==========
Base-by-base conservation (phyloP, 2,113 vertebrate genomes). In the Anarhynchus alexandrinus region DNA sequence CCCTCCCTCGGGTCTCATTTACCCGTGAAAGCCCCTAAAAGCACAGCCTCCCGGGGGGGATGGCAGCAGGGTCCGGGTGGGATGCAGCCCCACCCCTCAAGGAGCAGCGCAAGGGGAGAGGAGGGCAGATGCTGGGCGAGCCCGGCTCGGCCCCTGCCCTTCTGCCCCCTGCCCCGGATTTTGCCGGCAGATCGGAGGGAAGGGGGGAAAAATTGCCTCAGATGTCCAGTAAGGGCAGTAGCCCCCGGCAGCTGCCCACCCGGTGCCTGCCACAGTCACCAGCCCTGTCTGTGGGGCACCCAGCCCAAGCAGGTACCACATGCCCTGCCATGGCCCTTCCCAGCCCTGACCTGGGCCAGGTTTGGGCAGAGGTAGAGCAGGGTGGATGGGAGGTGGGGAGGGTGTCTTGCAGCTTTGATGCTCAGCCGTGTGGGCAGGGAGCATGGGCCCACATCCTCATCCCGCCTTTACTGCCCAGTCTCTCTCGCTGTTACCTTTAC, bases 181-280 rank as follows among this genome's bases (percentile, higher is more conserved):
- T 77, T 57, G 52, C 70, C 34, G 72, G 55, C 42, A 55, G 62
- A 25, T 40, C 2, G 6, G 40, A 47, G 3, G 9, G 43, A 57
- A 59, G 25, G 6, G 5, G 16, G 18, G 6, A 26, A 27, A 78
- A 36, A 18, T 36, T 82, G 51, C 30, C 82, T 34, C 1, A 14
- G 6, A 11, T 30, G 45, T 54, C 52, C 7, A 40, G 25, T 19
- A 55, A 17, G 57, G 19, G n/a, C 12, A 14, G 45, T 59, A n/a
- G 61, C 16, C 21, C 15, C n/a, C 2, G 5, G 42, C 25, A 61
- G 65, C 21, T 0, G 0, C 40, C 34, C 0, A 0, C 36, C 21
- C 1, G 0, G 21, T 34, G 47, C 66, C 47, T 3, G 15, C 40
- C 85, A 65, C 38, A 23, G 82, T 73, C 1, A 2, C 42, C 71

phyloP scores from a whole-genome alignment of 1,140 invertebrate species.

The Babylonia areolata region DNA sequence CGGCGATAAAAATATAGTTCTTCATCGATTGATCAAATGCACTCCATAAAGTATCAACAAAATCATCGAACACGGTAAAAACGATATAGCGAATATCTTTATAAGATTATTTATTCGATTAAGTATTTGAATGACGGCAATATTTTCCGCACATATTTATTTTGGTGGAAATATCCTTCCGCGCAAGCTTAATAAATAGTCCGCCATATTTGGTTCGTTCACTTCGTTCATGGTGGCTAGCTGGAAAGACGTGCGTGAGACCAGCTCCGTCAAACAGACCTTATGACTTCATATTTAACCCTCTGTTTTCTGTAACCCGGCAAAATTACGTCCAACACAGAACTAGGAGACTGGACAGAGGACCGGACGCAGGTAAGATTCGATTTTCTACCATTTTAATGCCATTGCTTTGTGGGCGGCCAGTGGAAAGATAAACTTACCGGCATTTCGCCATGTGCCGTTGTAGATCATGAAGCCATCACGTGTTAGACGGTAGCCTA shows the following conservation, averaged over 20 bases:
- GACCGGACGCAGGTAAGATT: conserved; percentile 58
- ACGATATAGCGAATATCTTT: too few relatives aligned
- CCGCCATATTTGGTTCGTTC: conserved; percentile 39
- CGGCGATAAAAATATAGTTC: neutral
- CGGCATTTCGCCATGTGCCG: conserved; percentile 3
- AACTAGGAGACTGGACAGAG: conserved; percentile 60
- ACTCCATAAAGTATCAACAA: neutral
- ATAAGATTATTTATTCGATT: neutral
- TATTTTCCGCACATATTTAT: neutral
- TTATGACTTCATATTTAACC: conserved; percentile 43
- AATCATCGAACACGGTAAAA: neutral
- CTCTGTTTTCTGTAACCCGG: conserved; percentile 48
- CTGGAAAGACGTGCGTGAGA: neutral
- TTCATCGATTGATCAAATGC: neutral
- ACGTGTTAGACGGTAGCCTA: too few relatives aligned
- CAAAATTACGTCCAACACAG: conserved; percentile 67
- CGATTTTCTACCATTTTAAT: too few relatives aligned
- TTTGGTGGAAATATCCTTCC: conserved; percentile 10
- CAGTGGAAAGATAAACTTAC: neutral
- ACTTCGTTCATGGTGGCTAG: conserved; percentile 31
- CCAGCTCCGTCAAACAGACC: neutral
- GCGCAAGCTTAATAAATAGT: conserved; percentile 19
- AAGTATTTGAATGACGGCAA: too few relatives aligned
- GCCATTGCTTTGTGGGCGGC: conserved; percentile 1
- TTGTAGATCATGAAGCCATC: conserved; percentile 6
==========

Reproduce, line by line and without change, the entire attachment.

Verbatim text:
Base-by-base conservation (phyloP, 2,113 vertebrate genomes). In the Anarhynchus alexandrinus region DNA sequence CCCTCCCTCGGGTCTCATTTACCCGTGAAAGCCCCTAAAAGCACAGCCTCCCGGGGGGGATGGCAGCAGGGTCCGGGTGGGATGCAGCCCCACCCCTCAAGGAGCAGCGCAAGGGGAGAGGAGGGCAGATGCTGGGCGAGCCCGGCTCGGCCCCTGCCCTTCTGCCCCCTGCCCCGGATTTTGCCGGCAGATCGGAGGGAAGGGGGGAAAAATTGCCTCAGATGTCCAGTAAGGGCAGTAGCCCCCGGCAGCTGCCCACCCGGTGCCTGCCACAGTCACCAGCCCTGTCTGTGGGGCACCCAGCCCAAGCAGGTACCACATGCCCTGCCATGGCCCTTCCCAGCCCTGACCTGGGCCAGGTTTGGGCAGAGGTAGAGCAGGGTGGATGGGAGGTGGGGAGGGTGTCTTGCAGCTTTGATGCTCAGCCGTGTGGGCAGGGAGCATGGGCCCACATCCTCATCCCGCCTTTACTGCCCAGTCTCTCTCGCTGTTACCTTTAC, bases 181-280 rank as follows among this genome's bases (percentile, higher is more conserved):
- T 77, T 57, G 52, C 70, C 34, G 72, G 55, C 42, A 55, G 62
- A 25, T 40, C 2, G 6, G 40, A 47, G 3, G 9, G 43, A 57
- A 59, G 25, G 6, G 5, G 16, G 18, G 6, A 26, A 27, A 78
- A 36, A 18, T 36, T 82, G 51, C 30, C 82, T 34, C 1, A 14
- G 6, A 11, T 30, G 45, T 54, C 52, C 7, A 40, G 25, T 19
- A 55, A 17, G 57, G 19, G n/a, C 12, A 14, G 45, T 59, A n/a
- G 61, C 16, C 21, C 15, C n/a, C 2, G 5, G 42, C 25, A 61
- G 65, C 21, T 0, G 0, C 40, C 34, C 0, A 0, C 36, C 21
- C 1, G 0, G 21, T 34, G 47, C 66, C 47, T 3, G 15, C 40
- C 85, A 65, C 38, A 23, G 82, T 73, C 1, A 2, C 42, C 71

phyloP scores from a whole-genome alignment of 1,140 invertebrate species.

The Babylonia areolata region DNA sequence CGGCGATAAAAATATAGTTCTTCATCGATTGATCAAATGCACTCCATAAAGTATCAACAAAATCATCGAACACGGTAAAAACGATATAGCGAATATCTTTATAAGATTATTTATTCGATTAAGTATTTGAATGACGGCAATATTTTCCGCACATATTTATTTTGGTGGAAATATCCTTCCGCGCAAGCTTAATAAATAGTCCGCCATATTTGGTTCGTTCACTTCGTTCATGGTGGCTAGCTGGAAAGACGTGCGTGAGACCAGCTCCGTCAAACAGACCTTATGACTTCATATTTAACCCTCTGTTTTCTGTAACCCGGCAAAATTACGTCCAACACAGAACTAGGAGACTGGACAGAGGACCGGACGCAGGTAAGATTCGATTTTCTACCATTTTAATGCCATTGCTTTGTGGGCGGCCAGTGGAAAGATAAACTTACCGGCATTTCGCCATGTGCCGTTGTAGATCATGAAGCCATCACGTGTTAGACGGTAGCCTA shows the following conservation, averaged over 20 bases:
- GACCGGACGCAGGTAAGATT: conserved; percentile 58
- ACGATATAGCGAATATCTTT: too few relatives aligned
- CCGCCATATTTGGTTCGTTC: conserved; percentile 39
- CGGCGATAAAAATATAGTTC: neutral
- CGGCATTTCGCCATGTGCCG: conserved; percentile 3
- AACTAGGAGACTGGACAGAG: conserved; percentile 60
- ACTCCATAAAGTATCAACAA: neutral
- ATAAGATTATTTATTCGATT: neutral
- TATTTTCCGCACATATTTAT: neutral
- TTATGACTTCATATTTAACC: conserved; percentile 43
- AATCATCGAACACGGTAAAA: neutral
- CTCTGTTTTCTGTAACCCGG: conserved; percentile 48
- CTGGAAAGACGTGCGTGAGA: neutral
- TTCATCGATTGATCAAATGC: neutral
- ACGTGTTAGACGGTAGCCTA: too few relatives aligned
- CAAAATTACGTCCAACACAG: conserved; percentile 67
- CGATTTTCTACCATTTTAAT: too few relatives aligned
- TTTGGTGGAAATATCCTTCC: conserved; percentile 10
- CAGTGGAAAGATAAACTTAC: neutral
- ACTTCGTTCATGGTGGCTAG: conserved; percentile 31
- CCAGCTCCGTCAAACAGACC: neutral
- GCGCAAGCTTAATAAATAGT: conserved; percentile 19
- AAGTATTTGAATGACGGCAA: too few relatives aligned
- GCCATTGCTTTGTGGGCGGC: conserved; percentile 1
- TTGTAGATCATGAAGCCATC: conserved; percentile 6